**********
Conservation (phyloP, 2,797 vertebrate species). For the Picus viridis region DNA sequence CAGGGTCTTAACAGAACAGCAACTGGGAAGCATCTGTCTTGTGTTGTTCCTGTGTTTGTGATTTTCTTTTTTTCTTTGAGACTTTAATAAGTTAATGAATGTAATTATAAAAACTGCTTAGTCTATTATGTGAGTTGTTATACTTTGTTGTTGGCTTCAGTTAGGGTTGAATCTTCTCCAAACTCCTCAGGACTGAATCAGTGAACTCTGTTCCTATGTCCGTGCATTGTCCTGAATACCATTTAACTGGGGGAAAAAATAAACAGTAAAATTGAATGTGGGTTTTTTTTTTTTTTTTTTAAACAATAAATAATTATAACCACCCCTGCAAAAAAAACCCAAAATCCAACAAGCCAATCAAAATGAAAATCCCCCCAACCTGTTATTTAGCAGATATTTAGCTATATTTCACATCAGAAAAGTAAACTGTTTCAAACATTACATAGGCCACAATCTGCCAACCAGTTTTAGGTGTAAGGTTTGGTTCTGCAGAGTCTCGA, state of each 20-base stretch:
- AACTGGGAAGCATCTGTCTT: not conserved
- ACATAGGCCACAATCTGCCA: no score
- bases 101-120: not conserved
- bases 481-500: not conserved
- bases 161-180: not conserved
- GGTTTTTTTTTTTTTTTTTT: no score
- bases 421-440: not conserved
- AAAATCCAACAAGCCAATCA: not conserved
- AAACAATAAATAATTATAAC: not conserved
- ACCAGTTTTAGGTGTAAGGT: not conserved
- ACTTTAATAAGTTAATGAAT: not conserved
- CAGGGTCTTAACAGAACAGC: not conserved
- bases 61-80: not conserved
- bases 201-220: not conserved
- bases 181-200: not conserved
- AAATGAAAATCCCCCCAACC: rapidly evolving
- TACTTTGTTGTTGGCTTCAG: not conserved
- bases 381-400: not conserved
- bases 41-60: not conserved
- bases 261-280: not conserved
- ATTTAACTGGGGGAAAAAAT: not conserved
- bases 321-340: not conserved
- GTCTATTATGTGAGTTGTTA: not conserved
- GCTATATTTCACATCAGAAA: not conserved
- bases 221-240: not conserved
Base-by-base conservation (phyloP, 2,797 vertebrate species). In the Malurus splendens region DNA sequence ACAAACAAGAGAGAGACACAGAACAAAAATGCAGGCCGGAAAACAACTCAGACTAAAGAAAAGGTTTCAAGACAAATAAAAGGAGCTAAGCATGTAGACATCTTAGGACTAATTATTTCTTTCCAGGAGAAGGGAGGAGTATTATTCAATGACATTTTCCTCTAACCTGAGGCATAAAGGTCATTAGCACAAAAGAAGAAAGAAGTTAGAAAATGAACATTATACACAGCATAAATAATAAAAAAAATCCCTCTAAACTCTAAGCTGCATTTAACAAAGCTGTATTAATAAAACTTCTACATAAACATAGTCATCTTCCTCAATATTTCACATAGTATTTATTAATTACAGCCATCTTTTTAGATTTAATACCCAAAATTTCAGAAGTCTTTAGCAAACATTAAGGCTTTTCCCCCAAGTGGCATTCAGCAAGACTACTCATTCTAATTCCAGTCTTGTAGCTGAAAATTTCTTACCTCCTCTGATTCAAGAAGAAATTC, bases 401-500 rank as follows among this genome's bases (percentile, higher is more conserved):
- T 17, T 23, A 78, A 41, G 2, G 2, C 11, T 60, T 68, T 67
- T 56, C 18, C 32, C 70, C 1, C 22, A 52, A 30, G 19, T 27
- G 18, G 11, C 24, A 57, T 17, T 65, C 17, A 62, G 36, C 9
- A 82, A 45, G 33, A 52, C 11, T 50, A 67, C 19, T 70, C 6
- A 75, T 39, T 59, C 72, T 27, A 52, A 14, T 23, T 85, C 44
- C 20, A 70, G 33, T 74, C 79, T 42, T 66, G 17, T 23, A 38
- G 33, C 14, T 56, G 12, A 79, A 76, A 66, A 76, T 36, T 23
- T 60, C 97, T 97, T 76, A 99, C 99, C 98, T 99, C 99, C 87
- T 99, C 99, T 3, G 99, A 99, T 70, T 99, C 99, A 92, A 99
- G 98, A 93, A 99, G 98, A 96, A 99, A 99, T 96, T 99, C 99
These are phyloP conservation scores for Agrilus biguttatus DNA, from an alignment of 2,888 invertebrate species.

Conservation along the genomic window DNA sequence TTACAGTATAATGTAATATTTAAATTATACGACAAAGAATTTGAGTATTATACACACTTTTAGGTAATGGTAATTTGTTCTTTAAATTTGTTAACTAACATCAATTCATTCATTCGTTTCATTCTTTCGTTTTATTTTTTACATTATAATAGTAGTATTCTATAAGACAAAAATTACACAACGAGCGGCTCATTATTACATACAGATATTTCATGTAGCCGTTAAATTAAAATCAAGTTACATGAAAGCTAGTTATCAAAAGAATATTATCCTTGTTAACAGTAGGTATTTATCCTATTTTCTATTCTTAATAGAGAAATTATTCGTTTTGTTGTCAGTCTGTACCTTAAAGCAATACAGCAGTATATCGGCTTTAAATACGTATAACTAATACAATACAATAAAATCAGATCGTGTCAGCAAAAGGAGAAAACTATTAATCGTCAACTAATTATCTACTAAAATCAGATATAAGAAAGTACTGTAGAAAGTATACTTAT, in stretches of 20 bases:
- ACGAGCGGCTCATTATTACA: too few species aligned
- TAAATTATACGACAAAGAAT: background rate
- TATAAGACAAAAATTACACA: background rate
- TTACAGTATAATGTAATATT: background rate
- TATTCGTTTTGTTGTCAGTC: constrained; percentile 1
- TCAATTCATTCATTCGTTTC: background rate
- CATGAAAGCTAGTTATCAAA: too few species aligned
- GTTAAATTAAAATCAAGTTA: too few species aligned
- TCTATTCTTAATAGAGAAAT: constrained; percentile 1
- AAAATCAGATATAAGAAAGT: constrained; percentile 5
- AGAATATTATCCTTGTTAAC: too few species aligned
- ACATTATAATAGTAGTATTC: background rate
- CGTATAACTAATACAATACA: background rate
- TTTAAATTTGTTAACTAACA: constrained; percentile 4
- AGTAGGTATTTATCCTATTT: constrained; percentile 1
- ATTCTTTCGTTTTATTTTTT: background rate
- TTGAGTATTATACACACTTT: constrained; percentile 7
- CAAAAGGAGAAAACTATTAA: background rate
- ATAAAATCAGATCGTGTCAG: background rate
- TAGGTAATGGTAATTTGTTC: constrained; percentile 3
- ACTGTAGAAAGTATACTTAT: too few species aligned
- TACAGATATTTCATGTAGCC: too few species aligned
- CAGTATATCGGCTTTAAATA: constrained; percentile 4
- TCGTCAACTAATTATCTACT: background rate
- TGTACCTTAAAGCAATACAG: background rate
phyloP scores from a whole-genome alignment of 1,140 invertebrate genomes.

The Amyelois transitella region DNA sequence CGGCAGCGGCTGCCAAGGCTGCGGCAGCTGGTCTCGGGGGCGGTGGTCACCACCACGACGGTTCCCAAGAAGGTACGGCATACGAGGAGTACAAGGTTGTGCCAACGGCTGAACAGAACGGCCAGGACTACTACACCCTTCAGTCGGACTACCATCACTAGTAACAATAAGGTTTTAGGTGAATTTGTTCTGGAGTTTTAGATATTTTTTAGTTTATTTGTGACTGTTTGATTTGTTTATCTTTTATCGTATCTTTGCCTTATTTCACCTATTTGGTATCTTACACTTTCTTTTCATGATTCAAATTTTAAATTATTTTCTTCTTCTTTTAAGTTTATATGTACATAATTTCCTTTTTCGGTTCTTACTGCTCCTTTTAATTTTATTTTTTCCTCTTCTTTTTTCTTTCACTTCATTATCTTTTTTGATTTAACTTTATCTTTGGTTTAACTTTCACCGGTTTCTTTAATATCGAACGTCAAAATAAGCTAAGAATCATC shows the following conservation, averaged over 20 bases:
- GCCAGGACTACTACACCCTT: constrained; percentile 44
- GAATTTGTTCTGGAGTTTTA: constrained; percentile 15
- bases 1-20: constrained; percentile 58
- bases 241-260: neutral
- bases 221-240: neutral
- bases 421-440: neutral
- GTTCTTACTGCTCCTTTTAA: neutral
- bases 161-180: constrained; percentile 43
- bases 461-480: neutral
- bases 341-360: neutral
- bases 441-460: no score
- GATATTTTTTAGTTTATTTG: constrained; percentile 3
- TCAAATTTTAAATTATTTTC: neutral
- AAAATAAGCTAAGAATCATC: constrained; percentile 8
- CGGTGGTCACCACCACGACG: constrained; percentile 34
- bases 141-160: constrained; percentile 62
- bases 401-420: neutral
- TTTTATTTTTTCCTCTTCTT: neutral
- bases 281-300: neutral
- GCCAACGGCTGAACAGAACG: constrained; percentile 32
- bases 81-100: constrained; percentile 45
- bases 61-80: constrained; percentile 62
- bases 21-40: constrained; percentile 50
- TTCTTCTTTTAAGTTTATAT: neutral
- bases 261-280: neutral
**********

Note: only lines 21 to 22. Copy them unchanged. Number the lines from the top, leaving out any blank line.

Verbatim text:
- bases 261-280: not conserved
- ATTTAACTGGGGGAAAAAAT: not conserved